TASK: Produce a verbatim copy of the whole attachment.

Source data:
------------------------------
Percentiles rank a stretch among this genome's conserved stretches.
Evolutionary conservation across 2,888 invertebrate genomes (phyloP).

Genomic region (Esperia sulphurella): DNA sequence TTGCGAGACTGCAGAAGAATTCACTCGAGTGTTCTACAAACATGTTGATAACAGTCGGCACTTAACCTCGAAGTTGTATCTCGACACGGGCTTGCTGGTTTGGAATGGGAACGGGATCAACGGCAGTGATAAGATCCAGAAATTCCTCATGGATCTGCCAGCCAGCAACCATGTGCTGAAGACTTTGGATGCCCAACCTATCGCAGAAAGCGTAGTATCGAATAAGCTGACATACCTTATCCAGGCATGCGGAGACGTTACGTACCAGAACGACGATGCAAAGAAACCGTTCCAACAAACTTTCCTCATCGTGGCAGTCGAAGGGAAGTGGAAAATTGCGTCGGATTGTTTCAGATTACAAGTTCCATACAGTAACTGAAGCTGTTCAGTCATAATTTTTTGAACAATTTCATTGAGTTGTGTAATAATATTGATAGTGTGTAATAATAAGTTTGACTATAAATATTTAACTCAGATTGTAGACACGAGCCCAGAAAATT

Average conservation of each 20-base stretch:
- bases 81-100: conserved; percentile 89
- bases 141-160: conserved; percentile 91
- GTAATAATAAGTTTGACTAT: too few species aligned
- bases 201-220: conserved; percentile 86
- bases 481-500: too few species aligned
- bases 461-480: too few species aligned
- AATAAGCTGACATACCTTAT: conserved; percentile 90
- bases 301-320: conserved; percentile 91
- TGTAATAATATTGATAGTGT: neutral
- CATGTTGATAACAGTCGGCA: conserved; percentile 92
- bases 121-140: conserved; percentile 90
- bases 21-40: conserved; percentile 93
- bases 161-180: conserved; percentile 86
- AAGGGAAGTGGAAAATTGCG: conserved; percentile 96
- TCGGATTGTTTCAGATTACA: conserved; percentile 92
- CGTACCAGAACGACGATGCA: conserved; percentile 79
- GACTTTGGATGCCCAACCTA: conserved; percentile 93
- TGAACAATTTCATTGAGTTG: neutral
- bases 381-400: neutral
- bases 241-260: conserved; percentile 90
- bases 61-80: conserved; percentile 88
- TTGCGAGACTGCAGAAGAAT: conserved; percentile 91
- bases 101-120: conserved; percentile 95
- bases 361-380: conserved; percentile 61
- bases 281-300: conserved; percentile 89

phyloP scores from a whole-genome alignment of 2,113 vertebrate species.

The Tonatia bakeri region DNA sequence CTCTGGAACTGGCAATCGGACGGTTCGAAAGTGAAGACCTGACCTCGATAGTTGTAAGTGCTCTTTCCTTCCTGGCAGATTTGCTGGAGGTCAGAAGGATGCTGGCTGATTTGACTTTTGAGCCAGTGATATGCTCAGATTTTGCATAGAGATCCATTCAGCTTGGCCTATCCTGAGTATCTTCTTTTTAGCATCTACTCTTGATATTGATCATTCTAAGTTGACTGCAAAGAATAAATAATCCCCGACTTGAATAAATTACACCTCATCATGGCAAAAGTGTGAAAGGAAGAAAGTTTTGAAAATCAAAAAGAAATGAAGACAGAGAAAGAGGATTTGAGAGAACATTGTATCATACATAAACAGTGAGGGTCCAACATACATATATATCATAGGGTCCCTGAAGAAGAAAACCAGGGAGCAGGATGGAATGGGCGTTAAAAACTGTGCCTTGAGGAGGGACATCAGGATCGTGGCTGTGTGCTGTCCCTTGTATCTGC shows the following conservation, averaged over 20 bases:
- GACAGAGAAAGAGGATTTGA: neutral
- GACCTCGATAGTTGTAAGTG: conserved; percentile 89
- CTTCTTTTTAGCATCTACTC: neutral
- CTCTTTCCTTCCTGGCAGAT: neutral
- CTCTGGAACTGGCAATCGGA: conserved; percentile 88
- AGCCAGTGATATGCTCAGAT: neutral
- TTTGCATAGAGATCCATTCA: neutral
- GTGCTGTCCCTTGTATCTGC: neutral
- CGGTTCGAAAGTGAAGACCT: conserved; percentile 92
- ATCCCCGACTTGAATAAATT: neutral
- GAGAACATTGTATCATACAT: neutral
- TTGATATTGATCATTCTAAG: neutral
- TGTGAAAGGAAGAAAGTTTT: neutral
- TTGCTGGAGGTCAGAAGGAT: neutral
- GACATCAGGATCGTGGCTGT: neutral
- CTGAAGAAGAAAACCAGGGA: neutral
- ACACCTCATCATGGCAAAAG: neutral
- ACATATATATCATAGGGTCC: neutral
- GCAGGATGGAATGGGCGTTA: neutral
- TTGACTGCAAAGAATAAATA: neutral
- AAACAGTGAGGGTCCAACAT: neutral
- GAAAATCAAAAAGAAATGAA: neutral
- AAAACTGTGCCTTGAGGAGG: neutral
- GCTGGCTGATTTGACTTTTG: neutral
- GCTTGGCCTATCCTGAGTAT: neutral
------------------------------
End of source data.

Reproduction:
Percentiles rank a stretch among this genome's conserved stretches.
Evolutionary conservation across 2,888 invertebrate genomes (phyloP).

Genomic region (Esperia sulphurella): DNA sequence TTGCGAGACTGCAGAAGAATTCACTCGAGTGTTCTACAAACATGTTGATAACAGTCGGCACTTAACCTCGAAGTTGTATCTCGACACGGGCTTGCTGGTTTGGAATGGGAACGGGATCAACGGCAGTGATAAGATCCAGAAATTCCTCATGGATCTGCCAGCCAGCAACCATGTGCTGAAGACTTTGGATGCCCAACCTATCGCAGAAAGCGTAGTATCGAATAAGCTGACATACCTTATCCAGGCATGCGGAGACGTTACGTACCAGAACGACGATGCAAAGAAACCGTTCCAACAAACTTTCCTCATCGTGGCAGTCGAAGGGAAGTGGAAAATTGCGTCGGATTGTTTCAGATTACAAGTTCCATACAGTAACTGAAGCTGTTCAGTCATAATTTTTTGAACAATTTCATTGAGTTGTGTAATAATATTGATAGTGTGTAATAATAAGTTTGACTATAAATATTTAACTCAGATTGTAGACACGAGCCCAGAAAATT

Average conservation of each 20-base stretch:
- bases 81-100: conserved; percentile 89
- bases 141-160: conserved; percentile 91
- GTAATAATAAGTTTGACTAT: too few species aligned
- bases 201-220: conserved; percentile 86
- bases 481-500: too few species aligned
- bases 461-480: too few species aligned
- AATAAGCTGACATACCTTAT: conserved; percentile 90
- bases 301-320: conserved; percentile 91
- TGTAATAATATTGATAGTGT: neutral
- CATGTTGATAACAGTCGGCA: conserved; percentile 92
- bases 121-140: conserved; percentile 90
- bases 21-40: conserved; percentile 93
- bases 161-180: conserved; percentile 86
- AAGGGAAGTGGAAAATTGCG: conserved; percentile 96
- TCGGATTGTTTCAGATTACA: conserved; percentile 92
- CGTACCAGAACGACGATGCA: conserved; percentile 79
- GACTTTGGATGCCCAACCTA: conserved; percentile 93
- TGAACAATTTCATTGAGTTG: neutral
- bases 381-400: neutral
- bases 241-260: conserved; percentile 90
- bases 61-80: conserved; percentile 88
- TTGCGAGACTGCAGAAGAAT: conserved; percentile 91
- bases 101-120: conserved; percentile 95
- bases 361-380: conserved; percentile 61
- bases 281-300: conserved; percentile 89

phyloP scores from a whole-genome alignment of 2,113 vertebrate species.

The Tonatia bakeri region DNA sequence CTCTGGAACTGGCAATCGGACGGTTCGAAAGTGAAGACCTGACCTCGATAGTTGTAAGTGCTCTTTCCTTCCTGGCAGATTTGCTGGAGGTCAGAAGGATGCTGGCTGATTTGACTTTTGAGCCAGTGATATGCTCAGATTTTGCATAGAGATCCATTCAGCTTGGCCTATCCTGAGTATCTTCTTTTTAGCATCTACTCTTGATATTGATCATTCTAAGTTGACTGCAAAGAATAAATAATCCCCGACTTGAATAAATTACACCTCATCATGGCAAAAGTGTGAAAGGAAGAAAGTTTTGAAAATCAAAAAGAAATGAAGACAGAGAAAGAGGATTTGAGAGAACATTGTATCATACATAAACAGTGAGGGTCCAACATACATATATATCATAGGGTCCCTGAAGAAGAAAACCAGGGAGCAGGATGGAATGGGCGTTAAAAACTGTGCCTTGAGGAGGGACATCAGGATCGTGGCTGTGTGCTGTCCCTTGTATCTGC shows the following conservation, averaged over 20 bases:
- GACAGAGAAAGAGGATTTGA: neutral
- GACCTCGATAGTTGTAAGTG: conserved; percentile 89
- CTTCTTTTTAGCATCTACTC: neutral
- CTCTTTCCTTCCTGGCAGAT: neutral
- CTCTGGAACTGGCAATCGGA: conserved; percentile 88
- AGCCAGTGATATGCTCAGAT: neutral
- TTTGCATAGAGATCCATTCA: neutral
- GTGCTGTCCCTTGTATCTGC: neutral
- CGGTTCGAAAGTGAAGACCT: conserved; percentile 92
- ATCCCCGACTTGAATAAATT: neutral
- GAGAACATTGTATCATACAT: neutral
- TTGATATTGATCATTCTAAG: neutral
- TGTGAAAGGAAGAAAGTTTT: neutral
- TTGCTGGAGGTCAGAAGGAT: neutral
- GACATCAGGATCGTGGCTGT: neutral
- CTGAAGAAGAAAACCAGGGA: neutral
- ACACCTCATCATGGCAAAAG: neutral
- ACATATATATCATAGGGTCC: neutral
- GCAGGATGGAATGGGCGTTA: neutral
- TTGACTGCAAAGAATAAATA: neutral
- AAACAGTGAGGGTCCAACAT: neutral
- GAAAATCAAAAAGAAATGAA: neutral
- AAAACTGTGCCTTGAGGAGG: neutral
- GCTGGCTGATTTGACTTTTG: neutral
- GCTTGGCCTATCCTGAGTAT: neutral